Imaginary Sushi: Miya’s in New Haven

July 15, 2013

July 15, 2013
Spent a day on the water with Bun Lai, whose restaurant, Miya’s Sushi, was nominated for a James Beard Award, earlier this year. After flipping some rocks and gathering periwinkles, green crabs, and Asian shore crabs, we went out and grabbed some dead man’s fingers, Codium fragile, off of Bun’s boat.

Ate them all on an outcrop in Long Island Sound. I had no idea that Codium could be so tasty–Bun turned this invader into “marine bruschetta.” A memorable invasive feast, with writer Rowen Jacobsen, photographer Andrew Hetherington, and anthropologist Annie Claus, among others.

October 8, 2012
Returned to Miya’s Sushi last week. New to Bun Lai’s menu was lionfish, Pterois volitans, the rapidly expanding invader now found from Rhode Island to Venezuela. The sashimi was pearly white and firm, lightly seasoned with Kiribati sea salt.

Bun was preparing to cater the wedding of James Prosek (the artist and angler) and making arrangements to have a vocational school come out to the restaurant. At one point, he sat down at his usual table. His girlfriend complained about the salad dressing. His mom told him, in Japanese, that his food wasn’t very good. His womenfolk set a very high bar.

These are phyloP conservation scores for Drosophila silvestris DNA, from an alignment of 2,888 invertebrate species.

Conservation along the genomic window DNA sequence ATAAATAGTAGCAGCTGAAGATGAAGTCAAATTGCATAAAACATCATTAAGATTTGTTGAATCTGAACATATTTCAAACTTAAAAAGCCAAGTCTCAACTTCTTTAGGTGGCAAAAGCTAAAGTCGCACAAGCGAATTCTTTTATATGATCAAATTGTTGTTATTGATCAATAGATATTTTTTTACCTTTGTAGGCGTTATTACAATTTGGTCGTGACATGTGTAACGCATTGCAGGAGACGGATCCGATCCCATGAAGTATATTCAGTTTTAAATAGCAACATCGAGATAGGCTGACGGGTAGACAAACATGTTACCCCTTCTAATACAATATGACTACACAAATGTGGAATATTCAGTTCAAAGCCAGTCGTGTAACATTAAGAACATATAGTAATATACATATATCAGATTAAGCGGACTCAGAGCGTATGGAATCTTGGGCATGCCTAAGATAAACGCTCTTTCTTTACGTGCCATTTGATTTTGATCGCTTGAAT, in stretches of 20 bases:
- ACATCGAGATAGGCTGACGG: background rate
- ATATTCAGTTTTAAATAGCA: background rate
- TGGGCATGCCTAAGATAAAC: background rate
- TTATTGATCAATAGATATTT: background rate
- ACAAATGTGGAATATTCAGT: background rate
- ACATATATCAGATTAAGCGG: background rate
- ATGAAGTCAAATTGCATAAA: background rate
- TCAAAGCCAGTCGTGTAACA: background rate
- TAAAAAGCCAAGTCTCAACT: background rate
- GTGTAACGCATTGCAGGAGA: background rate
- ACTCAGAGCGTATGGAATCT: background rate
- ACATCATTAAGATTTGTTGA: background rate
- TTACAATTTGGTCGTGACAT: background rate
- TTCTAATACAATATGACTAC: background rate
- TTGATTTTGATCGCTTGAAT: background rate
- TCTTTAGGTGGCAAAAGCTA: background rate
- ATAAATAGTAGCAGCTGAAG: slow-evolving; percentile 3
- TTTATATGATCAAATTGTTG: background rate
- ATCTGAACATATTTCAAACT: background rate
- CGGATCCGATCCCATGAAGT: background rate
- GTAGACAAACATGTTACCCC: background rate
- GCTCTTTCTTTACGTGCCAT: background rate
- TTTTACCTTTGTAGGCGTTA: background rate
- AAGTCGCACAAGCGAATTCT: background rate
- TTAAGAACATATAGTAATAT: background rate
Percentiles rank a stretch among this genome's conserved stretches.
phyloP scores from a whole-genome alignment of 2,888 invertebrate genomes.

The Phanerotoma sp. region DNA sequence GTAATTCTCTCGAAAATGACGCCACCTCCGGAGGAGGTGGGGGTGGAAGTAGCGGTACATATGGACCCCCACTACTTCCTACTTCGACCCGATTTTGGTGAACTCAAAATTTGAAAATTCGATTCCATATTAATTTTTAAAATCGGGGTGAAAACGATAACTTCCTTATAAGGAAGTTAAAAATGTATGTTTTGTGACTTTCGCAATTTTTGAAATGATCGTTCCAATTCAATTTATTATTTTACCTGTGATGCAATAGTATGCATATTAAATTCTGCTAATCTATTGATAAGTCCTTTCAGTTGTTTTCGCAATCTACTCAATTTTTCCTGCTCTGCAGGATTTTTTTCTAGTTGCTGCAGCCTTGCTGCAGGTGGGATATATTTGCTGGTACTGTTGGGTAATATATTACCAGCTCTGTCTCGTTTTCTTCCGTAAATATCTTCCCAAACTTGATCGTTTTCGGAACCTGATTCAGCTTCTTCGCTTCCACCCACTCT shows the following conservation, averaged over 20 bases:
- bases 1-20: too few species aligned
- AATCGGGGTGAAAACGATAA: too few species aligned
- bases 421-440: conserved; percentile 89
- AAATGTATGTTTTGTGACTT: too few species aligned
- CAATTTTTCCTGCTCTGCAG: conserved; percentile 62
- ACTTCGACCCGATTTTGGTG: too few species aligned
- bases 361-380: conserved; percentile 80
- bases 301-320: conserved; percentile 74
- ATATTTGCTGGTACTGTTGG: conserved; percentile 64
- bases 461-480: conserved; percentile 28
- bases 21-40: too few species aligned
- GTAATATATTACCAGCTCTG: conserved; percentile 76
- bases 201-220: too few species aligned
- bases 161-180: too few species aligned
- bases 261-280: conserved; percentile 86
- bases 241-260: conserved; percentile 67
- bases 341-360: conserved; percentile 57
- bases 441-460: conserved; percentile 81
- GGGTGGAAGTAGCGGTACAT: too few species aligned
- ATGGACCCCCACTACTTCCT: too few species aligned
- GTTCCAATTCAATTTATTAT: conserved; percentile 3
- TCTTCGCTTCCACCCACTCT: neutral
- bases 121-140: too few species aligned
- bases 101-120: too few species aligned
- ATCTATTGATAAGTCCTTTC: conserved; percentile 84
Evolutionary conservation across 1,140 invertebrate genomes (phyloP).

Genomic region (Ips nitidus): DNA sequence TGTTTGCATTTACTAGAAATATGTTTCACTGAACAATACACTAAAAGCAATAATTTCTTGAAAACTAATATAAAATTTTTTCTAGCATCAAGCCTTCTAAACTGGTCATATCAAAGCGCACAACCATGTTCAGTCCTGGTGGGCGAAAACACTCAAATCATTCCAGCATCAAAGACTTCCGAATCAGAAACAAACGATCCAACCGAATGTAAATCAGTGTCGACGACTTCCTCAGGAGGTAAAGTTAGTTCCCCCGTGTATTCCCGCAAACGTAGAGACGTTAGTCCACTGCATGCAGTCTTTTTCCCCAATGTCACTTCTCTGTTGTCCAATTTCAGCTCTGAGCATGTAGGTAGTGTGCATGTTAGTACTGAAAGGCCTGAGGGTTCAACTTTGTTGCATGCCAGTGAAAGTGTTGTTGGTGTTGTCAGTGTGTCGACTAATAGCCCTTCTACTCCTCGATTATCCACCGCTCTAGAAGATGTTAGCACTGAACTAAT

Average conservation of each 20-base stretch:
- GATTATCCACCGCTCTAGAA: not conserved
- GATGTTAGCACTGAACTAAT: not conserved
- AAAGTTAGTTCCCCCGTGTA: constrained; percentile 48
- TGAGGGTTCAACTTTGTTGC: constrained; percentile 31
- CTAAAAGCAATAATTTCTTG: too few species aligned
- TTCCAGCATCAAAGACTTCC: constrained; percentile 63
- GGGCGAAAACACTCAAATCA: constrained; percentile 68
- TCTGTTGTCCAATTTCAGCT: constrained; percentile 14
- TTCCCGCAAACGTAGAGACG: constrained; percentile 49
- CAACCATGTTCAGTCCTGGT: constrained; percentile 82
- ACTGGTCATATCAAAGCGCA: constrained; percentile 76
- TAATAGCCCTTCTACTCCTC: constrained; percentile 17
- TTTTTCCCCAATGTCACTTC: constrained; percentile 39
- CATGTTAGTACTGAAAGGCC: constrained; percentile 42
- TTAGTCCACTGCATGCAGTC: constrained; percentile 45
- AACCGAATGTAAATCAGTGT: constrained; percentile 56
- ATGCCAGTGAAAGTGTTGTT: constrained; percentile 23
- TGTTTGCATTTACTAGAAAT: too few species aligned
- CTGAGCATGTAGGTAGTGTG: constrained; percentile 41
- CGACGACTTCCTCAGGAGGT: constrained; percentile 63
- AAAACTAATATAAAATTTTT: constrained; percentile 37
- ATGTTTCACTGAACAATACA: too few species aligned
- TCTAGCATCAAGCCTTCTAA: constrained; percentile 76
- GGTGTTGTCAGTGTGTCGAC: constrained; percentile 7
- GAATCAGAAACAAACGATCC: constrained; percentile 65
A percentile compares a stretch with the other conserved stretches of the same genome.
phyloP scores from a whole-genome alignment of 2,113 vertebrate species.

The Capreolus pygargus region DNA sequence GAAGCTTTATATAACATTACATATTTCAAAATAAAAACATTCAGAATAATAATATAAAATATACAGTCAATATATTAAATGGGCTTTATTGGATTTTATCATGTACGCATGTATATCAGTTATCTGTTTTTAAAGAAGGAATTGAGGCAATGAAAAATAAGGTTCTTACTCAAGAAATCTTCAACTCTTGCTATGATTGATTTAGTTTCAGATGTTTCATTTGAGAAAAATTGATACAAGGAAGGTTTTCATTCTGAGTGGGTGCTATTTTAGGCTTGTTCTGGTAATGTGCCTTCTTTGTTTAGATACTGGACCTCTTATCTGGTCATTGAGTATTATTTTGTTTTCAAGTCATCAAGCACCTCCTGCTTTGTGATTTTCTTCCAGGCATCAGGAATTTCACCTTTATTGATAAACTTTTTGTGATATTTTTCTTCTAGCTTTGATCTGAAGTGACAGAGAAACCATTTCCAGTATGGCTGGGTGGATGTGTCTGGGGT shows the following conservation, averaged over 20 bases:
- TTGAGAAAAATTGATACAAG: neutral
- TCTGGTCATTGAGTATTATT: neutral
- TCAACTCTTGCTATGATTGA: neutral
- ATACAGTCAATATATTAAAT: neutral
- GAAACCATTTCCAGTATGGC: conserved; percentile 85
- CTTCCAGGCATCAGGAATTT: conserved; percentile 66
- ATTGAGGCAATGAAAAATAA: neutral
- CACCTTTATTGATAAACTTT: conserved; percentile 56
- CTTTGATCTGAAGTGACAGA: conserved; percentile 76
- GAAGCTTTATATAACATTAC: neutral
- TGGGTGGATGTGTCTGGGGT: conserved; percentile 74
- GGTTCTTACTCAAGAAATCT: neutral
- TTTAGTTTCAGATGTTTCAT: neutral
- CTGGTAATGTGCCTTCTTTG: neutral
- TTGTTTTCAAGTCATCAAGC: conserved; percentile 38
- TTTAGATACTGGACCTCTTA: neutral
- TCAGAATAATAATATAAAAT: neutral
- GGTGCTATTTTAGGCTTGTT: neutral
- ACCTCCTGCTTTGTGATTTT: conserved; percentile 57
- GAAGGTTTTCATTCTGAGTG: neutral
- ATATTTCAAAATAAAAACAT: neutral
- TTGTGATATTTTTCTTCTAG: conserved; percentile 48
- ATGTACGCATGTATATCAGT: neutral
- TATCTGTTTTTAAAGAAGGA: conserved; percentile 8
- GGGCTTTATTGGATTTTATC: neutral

Thanks to Bun Lai for a delicious, inspiring night!

November 28, 2011
We visited Miya’s Sushi in New Haven this weekend.  It was a culinary highlight of the year.  Having spent a few years studying the intertidal zone of New England, I never thought there was anything you could do about the Asian shore crab, a tiny new invader to the East Coast.  How wrong I was.

Bun Lai creates imaginary sushi, much of his fifty-two page menu is pure fantasy, never having been prepared.  (I thought of Jorge Luis Borges’s Book of Imaginary Beings or Dictionary of the Khazars.) But what he does make is inspired and sustainable. No shrimp or toro served here.

Here is how he describes his Asian shore crab creation. As much a work of art, with the crabs perched atop the rolls like pirates, as a dinner plate.

A roll of asian shore crab, hand-caught and well-seasoned, dungeness crab, spinach, all stuffed in potato skin infused with asian shore crab stock and topped with toasted havarti cheese and a lemon dill sauce

“Asian Shore Crabs are an invasive species of crab that migrated to North America in the ballasts of ships in the 1980’s. They are aggressive predators that are disliked by fishermen for voraciously consuming the larvae of shellfish. I have designed the Kanibaba to resemble one of Connecticut’s many craggy sea shores that the Asian Shore Crab inhabits today. This dish is served on a locally collected volcanic ocean rock. Sip the ocean flavored Ultra Violet Kisses Sake while experiencing this dish, and you will be able to imagine yourself as an Asian Shore Crab.”

To learn more about Bun, check out his website, Call Me Bun. Read an excerpt of his invasive species menu here.

Kanibaba: Bun Lai serves up Asian shore crabs in New Haven.

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